Saturday, 18 April 2009

Graffiti the forefather of Web2.0


Many of us associate graffiti with rebellion, poverty, gangs and other urban malaise. We have little or no respect for it, consider it as an eye sore and something that degrades our urban cities.

Recently I got interested in this form of art and did a little research and came to realize that graffiti art has a lot in common with web2.0. OK – you are now thinking I am completely crazy. Maybe! But please read on to find out the reasoning behind this crazy idea.

Web2.0 tools allow us to create an identity for ourselves and to take a social position in the virtual world. Our virtual identity may be something completely different from our real life identity. Well surprise surprise, graffitis do the same thing. Graffiti artists through their art project an alternative image of themselves and construct an identity for themselves by adopting specific style.

As I was reading about this form of art, I came to know that graffiti artists sign their piece of art with a "tag". Yes, with a "tag". In graffiti art, tags correspond to the signature of the artist. Taggers or bombers are known, judged and respected for the quantity of tags they have up. The tag name conveys an attitude and plays an important role in the process of constructing an identity.

Does that sound familiar? Think of your delicious bookmarks, think of all your tags, be it in delicious, twitter or your blog. Do not they tell the others about you – the tags, bookmarks, blogs and tweets you follow give an indication of who you are and what you are interested in.

The first type of known graffiti art dates back to 1st century in Pompei, so this means that tagging existed well before Web2.0. As the French say: "plus ça change, plus c'est la même chose"!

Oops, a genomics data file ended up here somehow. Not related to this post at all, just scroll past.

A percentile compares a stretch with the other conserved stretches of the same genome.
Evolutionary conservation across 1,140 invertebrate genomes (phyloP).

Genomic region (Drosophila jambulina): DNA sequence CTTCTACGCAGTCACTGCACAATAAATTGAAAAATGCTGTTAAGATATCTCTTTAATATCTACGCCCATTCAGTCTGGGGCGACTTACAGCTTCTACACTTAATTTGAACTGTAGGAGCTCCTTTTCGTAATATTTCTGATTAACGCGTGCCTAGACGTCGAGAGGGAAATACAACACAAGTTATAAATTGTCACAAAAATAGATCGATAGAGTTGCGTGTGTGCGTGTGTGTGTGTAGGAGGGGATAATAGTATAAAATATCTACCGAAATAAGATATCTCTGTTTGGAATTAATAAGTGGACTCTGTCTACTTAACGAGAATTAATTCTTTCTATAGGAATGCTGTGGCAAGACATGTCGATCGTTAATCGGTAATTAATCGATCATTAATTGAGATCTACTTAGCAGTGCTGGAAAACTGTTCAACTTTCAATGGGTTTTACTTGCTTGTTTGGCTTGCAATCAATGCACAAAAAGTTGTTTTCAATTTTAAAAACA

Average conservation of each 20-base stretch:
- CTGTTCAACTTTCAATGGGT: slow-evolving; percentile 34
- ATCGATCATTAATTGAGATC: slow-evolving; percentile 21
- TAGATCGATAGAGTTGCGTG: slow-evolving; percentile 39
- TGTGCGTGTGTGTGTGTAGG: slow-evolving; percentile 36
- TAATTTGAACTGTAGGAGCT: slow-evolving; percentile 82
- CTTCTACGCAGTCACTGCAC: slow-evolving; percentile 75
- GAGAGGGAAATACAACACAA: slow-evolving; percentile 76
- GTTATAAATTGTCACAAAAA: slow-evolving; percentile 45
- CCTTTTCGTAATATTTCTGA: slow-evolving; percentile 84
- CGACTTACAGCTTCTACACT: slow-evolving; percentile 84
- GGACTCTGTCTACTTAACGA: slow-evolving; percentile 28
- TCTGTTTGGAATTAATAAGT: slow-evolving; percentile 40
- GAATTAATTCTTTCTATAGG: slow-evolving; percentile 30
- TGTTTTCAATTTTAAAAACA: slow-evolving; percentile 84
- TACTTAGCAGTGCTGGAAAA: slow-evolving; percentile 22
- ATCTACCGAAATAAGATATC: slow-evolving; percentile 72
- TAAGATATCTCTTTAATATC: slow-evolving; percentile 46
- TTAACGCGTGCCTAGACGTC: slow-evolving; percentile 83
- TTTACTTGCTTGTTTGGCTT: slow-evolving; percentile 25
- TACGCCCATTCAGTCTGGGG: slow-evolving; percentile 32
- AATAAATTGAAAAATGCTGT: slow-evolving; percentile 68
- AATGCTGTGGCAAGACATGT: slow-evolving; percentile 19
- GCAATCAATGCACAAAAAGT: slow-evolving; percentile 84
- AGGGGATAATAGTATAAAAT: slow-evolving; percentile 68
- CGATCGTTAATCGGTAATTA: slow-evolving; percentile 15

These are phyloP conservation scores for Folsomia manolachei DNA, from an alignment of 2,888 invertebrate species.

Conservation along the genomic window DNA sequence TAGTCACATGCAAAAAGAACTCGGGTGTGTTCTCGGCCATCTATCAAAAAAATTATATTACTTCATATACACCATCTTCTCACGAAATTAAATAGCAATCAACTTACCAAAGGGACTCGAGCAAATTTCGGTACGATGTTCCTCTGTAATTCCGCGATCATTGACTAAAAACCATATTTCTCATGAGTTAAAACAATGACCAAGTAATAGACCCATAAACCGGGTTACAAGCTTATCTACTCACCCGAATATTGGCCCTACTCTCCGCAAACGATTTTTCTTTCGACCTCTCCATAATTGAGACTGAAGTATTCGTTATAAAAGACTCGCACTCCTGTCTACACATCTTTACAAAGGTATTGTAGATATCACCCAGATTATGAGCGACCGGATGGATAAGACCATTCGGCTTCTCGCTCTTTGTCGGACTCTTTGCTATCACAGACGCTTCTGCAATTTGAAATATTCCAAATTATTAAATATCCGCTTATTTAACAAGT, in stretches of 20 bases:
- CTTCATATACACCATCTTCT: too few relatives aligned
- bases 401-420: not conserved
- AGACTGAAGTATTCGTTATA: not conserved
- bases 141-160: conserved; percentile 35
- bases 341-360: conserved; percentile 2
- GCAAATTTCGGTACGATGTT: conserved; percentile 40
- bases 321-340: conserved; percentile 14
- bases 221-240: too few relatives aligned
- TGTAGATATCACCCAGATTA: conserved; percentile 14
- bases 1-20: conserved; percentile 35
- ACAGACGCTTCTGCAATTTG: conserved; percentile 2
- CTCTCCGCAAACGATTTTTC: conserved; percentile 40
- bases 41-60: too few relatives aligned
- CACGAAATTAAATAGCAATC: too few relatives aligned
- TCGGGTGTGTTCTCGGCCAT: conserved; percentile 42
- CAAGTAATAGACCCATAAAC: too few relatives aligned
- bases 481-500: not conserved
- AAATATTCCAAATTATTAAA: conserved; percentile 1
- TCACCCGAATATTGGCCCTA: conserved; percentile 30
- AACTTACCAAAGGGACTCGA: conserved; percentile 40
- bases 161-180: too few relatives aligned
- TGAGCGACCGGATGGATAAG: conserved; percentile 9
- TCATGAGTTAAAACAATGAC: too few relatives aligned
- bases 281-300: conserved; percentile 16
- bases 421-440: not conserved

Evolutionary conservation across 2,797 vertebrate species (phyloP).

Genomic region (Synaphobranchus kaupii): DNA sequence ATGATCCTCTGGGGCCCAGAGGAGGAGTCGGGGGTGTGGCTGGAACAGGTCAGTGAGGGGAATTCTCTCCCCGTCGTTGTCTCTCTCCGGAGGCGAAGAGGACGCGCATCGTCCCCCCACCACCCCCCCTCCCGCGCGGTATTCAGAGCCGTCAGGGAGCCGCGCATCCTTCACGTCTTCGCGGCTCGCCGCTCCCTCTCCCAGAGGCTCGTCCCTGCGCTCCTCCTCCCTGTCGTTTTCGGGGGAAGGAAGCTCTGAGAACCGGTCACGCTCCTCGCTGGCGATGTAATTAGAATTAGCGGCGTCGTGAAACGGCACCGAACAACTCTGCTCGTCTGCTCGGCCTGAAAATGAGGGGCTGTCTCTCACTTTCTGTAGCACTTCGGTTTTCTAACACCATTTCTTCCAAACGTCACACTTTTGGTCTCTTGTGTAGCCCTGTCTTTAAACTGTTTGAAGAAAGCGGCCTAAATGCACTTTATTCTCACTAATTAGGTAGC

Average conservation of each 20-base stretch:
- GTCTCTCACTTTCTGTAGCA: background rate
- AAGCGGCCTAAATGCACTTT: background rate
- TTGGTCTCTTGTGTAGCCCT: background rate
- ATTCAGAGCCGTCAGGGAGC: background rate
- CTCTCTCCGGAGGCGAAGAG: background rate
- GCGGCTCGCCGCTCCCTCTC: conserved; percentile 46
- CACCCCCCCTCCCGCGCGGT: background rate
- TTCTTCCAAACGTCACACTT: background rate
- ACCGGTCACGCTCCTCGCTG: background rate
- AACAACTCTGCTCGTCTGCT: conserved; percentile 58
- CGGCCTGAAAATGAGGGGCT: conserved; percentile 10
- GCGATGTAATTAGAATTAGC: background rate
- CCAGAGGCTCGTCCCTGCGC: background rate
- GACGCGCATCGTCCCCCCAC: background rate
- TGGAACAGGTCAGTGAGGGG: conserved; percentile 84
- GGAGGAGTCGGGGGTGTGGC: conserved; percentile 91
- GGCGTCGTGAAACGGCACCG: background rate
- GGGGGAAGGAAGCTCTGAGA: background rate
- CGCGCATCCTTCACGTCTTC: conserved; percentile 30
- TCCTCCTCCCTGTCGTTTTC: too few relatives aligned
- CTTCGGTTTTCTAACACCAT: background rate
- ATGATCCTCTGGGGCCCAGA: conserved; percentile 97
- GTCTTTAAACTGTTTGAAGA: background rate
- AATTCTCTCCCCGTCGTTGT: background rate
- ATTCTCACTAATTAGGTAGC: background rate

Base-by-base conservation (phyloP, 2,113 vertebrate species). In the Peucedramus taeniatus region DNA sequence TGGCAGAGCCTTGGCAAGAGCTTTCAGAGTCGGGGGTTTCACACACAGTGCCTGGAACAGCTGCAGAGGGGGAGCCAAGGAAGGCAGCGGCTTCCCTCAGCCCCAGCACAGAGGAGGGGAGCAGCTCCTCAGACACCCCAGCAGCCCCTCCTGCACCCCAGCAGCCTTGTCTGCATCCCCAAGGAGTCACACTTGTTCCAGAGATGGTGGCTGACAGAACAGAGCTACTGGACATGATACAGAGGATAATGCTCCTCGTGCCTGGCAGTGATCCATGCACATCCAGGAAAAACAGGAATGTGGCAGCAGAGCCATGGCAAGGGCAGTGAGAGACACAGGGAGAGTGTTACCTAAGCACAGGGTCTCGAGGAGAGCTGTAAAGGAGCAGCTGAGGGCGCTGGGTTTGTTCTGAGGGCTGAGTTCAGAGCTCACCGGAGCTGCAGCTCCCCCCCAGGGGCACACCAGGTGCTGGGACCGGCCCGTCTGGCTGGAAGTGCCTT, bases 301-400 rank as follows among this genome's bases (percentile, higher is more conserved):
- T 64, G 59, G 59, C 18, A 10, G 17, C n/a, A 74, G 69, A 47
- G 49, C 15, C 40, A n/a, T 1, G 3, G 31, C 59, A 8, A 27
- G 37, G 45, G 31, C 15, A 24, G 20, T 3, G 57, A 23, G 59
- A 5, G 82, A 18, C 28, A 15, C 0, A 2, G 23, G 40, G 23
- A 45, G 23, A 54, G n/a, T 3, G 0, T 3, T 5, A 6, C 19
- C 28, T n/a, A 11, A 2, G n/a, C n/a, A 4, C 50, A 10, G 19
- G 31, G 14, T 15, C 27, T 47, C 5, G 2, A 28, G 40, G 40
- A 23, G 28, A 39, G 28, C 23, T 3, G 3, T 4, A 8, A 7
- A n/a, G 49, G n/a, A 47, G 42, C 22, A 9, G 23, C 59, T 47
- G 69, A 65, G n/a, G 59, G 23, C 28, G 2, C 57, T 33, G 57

Web2.0 is based on collaboration and also competition. Well this is incredibly similar to how graffiti artists work, because their work too is based both on collaboration and competition which leads to the creativity of graffiti art. In other words someone starts a creative piece of work and others tag along, complement it, add to it, change it… it is work in progress. Is not this the underlying philosophy of wikis and wikipedia?

Graffiti art and Web2.0 are based on eternally ongoing conversations. Is not true that we continuously tweet, we keep blogging, we comment on other people's blog posts, we comment on articles posted in the on-line media, we add to and enhance our favourite social networking site…what we are doing is having conversations with a crowd and this conversation never comes to an end and is continues to be work in progress

Web2.0 paradigm and tools are allowing those with access to internet to have a voice. As a result we have the privilege of hearing the voices of a crowd and benefitting from a wide variety of opinions, views and insights. We are no longer confined to hearing just the voice of a select few, but we can actually choose who we want to listen to.

Graffiti artists like bloggers, tweeters and social network freaks have their own criteria for judging the quality and effectiveness of their contribution. Graffiti artists compete with each other because they are in search of respect, recognition, want to make a name for themselves – in other words they are looking for their 15 minutes of fame…. It is subculture fuelled by competition and divided by status.

Is not this somewhat similar to the number of followers on blogs, twitter, friends on facebook, number connections on linkedin? Is not similar to whether Technorati has ranked your blog as an authority or not?

Graffiti artists are underground celebrities, just as famous bloggers or tweet freaks are virtual celebrities. Couple of years ago I met one of these virtual celebrities in person. I tell you, it was as if I had met Brad Pitt. I was so excited and felt honoured and privileged to have a 30 minute conversation with this famous blogger and as result I missed my photo opportunity!

While it is true that graffitis date back to 1st century, however as a form of art it was never mainstreamed and continues to have a life on the "fast-lane". Web2.0 on the other hand is becoming more and more mainstream. While this may be good from certain aspects, it is not good from other aspects, as it may end up stifling creativity and risk become bland and no more cutting edge and we may risk giving up "life on the fast track" for something mundane.

Our challenge is to make sure the Web2.0 paradigm continues to live on the "fast lane" so that it can continue to foster creativity and create bigger and better opportunities for collaboration, competition and innovation.
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